the business of stabilization. But this is easier
said than done. Classic approaches such as
Keynesian demand stimulation, or monetary policy
or industrial strategy do not address the core
problem of the information sector. That problem
is not inadequate demand or investment, but over-
supply, competition and structural price

I really like Noam's suggestion that:
"Perhaps the most effective thing that government
can do . . . is to help diversify the economy to
a more balanced portfolio. This means encouraging
manufacturing industries that are not closely
correlated with the health of the information
sector, often low-tech industries."
Good thinking.

Noam's incumbent slant shows most clearly when he says that
"[v]olunteerist activities such as open-source
software, shared information or public hotspots
will not solve the problem, because they, too,
are subject to the instability known as the
'tragedy of the commons' . . . "

He fails to admit the possibility that such activities
might actually seed a new stability. Ethernet was licensed
openly, but was not trampled by free riders. The Internet
itself, as commonly owned a "property" as can be, shows rock-
solid stability despite 20 years of triple-digit growth and
relentless trampling by herds of bad actors.

Sure, the Internet will destroy the telephone business --
but let's cheer, not wring our hands, as we email, blog,
and call halfway around the world for free. And that's not
the only plausible positive outcome -- there are more
moderate ones. For example, the open-source software
movement is maturing into an institution that could live
co-dependently alongside proprietary software much as the
Red Cross coexists with commercial hospitals, big pharma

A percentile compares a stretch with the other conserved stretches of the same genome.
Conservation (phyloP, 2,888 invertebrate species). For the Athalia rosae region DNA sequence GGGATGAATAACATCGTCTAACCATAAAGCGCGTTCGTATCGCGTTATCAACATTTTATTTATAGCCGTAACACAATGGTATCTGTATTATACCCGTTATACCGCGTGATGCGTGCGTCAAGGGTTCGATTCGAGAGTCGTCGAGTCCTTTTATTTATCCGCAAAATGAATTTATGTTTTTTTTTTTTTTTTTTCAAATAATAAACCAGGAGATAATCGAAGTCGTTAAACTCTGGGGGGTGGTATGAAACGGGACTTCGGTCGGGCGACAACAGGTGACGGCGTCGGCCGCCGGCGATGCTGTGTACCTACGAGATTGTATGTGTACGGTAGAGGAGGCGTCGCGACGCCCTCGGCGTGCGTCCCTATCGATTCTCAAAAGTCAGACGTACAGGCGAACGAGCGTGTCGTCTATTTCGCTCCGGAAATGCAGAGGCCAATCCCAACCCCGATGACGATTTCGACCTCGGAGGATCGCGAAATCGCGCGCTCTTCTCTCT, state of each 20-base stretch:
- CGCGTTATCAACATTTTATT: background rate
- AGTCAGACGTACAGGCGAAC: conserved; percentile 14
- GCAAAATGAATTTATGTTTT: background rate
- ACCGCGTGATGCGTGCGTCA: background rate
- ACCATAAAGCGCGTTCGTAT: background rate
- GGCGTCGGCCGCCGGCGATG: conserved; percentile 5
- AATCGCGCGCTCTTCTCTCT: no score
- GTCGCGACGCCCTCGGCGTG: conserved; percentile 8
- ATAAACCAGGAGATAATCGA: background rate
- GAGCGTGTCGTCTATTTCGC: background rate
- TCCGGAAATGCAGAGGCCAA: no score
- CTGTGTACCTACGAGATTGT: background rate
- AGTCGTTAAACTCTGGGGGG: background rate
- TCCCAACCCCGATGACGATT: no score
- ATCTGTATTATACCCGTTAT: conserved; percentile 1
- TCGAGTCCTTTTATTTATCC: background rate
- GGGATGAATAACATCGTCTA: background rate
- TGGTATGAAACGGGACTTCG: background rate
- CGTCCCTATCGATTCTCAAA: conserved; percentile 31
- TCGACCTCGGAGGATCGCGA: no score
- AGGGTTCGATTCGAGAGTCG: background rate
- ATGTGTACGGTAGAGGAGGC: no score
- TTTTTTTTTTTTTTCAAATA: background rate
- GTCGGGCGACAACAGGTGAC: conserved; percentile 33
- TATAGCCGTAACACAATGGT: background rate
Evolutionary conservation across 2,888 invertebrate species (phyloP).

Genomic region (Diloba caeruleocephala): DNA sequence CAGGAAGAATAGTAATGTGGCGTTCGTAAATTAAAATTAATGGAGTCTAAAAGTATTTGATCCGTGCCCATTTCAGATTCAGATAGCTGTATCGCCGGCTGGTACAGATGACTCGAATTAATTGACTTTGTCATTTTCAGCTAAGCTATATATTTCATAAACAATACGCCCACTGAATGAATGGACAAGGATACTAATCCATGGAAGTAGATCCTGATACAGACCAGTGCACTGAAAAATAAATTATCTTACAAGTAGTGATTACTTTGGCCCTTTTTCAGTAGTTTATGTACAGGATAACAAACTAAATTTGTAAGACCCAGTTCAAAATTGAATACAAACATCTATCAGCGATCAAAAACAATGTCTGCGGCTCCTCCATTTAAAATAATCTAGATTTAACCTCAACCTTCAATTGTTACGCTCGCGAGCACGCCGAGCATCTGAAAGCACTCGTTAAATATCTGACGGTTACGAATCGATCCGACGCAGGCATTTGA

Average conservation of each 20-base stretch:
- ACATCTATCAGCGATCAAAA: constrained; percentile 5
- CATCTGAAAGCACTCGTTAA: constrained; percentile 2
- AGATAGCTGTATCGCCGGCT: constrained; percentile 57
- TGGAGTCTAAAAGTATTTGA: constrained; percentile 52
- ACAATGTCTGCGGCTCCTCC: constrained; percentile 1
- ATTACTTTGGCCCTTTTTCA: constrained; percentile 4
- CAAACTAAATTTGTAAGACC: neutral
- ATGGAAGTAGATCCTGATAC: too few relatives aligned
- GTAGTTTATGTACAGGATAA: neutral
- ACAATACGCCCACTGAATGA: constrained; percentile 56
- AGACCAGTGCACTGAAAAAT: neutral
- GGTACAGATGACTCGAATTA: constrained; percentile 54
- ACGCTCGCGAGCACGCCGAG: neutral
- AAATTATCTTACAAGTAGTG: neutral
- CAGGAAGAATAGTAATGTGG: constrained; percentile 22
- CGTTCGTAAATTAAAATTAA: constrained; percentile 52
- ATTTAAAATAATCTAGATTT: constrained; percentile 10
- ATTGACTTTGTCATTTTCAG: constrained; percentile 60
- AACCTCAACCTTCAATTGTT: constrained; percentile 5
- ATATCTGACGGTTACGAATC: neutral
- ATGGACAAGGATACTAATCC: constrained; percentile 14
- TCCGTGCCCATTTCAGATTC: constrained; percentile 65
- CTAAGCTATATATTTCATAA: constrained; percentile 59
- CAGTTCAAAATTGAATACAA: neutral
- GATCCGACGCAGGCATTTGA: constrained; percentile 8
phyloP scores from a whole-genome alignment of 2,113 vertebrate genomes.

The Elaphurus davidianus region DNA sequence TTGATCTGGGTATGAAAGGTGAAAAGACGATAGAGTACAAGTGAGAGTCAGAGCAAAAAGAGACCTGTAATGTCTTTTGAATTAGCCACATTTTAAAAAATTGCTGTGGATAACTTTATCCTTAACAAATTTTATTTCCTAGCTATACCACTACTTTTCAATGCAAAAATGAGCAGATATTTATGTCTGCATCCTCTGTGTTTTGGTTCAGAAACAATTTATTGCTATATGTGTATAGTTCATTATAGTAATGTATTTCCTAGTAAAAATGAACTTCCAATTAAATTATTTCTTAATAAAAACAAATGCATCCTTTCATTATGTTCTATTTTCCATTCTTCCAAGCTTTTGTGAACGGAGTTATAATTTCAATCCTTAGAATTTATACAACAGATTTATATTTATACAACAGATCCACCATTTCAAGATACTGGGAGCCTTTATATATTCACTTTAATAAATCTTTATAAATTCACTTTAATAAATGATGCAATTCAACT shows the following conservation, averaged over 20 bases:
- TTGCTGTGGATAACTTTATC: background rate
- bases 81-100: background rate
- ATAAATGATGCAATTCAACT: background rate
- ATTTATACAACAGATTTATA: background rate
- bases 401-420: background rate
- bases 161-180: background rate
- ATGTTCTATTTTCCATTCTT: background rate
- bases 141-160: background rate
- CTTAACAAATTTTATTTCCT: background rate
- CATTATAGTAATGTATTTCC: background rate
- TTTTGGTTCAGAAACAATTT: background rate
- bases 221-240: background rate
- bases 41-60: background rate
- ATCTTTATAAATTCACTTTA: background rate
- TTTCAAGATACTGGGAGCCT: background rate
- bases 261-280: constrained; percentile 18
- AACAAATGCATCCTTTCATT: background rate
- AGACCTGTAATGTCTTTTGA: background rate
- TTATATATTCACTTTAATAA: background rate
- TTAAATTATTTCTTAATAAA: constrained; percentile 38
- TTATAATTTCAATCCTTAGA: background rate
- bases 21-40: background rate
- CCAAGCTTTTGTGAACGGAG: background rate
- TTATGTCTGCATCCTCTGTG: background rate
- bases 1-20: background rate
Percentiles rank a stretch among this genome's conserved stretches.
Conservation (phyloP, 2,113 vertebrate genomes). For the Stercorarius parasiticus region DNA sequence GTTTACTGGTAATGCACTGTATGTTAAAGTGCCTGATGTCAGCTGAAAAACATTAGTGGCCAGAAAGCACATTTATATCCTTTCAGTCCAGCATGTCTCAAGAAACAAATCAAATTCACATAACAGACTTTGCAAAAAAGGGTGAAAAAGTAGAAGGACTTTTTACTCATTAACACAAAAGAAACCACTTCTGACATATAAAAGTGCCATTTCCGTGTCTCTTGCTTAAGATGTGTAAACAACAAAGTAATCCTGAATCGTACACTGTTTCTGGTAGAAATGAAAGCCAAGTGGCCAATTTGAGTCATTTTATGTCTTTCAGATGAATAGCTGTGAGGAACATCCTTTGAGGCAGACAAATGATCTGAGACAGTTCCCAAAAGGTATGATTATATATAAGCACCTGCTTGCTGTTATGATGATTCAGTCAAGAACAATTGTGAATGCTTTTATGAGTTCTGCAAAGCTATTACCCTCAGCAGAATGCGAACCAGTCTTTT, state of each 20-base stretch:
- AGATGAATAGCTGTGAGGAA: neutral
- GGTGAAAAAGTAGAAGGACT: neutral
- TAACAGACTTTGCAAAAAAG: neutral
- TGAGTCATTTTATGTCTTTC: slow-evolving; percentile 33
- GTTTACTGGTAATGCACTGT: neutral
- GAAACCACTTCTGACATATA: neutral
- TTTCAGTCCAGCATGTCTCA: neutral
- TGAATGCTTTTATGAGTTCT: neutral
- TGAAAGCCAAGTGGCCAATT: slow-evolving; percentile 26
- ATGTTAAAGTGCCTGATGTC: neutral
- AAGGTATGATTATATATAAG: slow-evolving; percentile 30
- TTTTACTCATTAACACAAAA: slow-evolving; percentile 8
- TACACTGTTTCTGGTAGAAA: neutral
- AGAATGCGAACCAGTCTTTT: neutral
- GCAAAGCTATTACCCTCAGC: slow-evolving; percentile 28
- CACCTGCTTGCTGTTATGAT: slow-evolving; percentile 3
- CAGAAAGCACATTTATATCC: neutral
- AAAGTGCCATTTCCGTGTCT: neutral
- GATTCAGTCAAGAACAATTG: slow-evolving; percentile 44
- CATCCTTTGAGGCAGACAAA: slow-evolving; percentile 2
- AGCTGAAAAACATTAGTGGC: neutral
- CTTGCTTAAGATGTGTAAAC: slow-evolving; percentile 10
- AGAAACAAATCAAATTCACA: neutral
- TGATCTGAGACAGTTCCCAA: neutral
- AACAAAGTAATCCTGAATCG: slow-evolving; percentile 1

and the HMO business.

There is a nice historical parallel in the oil business. It
too had high fixed costs and low marginal costs. It
struggled with oversupply in its first decades. It
destroyed the whaling industry. Once pipeline and refinery
were built, energy was practically free. As a direct
result, over the next decades sailing and horseback riding
morphed from essential businesses to hobbies, much as news
gathering and movie making appear to be doing today. New
business models take time. [Today you don't hear anybody
accusing the oil industry of fostering economic volatility,
do you? Well, do you?]

Noam's current article has provoked great dialog in
Blogistan. Jeff Jarvis's blog
pointed it out to me, and Om Malik
has some thoughtful comments of his own and pointers to
many others.

Eli Noam is one of the great policy minds of the
Communications Revolution. I'm becoming a Noam fan. But I
have another set of glasses that I wish he'd wear
occasionally -- they have rose-colored lenses, and they can
help you see over the immediate horizon.

Ain't No Connectivity Oversupply at My House
by David S. Isenberg

Eli Noam's FT article applies a "high fixed costs, low
marginal costs, incentives to oversupply" formula equally
to infrastructure and application. But wait a minute!
Nobody got incented to oversupply my house with

High fixed costs -- check! Low marginal costs -- check!
So where's my oversupply?

There's no oversupply because the market for applications
is driven differently from the market for connections.

The apps market, despite Noam's litany of troubles, is
robust, competitive and dynamically stable. Microsoft has
successfully cartelized a big piece of it, but its monopoly
is far from secure. Other players hold chunky positions in
app space (Google, Oracle, Yahoo, Symbian, etc.). There's
a wide diversity of smart platforms -- from cell phones to
servers -- for all kinds of apps, new and old. As
technology advances, its newest benefits flow unimpeded to
end-users. Sure there's oversupply. I've got four
computers sitting there wasting megaflops, a 160 gig disk
that's 1% used, six browsers, nine email clients, dozens of
programs I've never touched and a stack of writable CDs in
the closet. I love it.

The connectivity market marches to a slower, more
lugubrious cadence. What's wrong? The technology isn't
lagging. There are optical interfaces on US$49.00 DVD
players. Gigabit Ethernet comes standard on today's

Then why does mass-market-priced connectivity run at a mere
0.3% of a gigabit in the U.S.? In advanced nations, e.g.,
Korea, why does mass-market connectivity run at 2% of a
gigabit? In three or four years, 10-gigabit hardware will
be "popularly priced." But will carriers deliver this
progress affordably to their customers? No way.

Why not? It's not market demand. The adoption curve for
today's lame "high" speed connectivity is one of the
steepest in history. Customers want it.

So if it isn't affordable technology, and it isn't customer
demand, what is it? Let's return to Eli Noam's, "high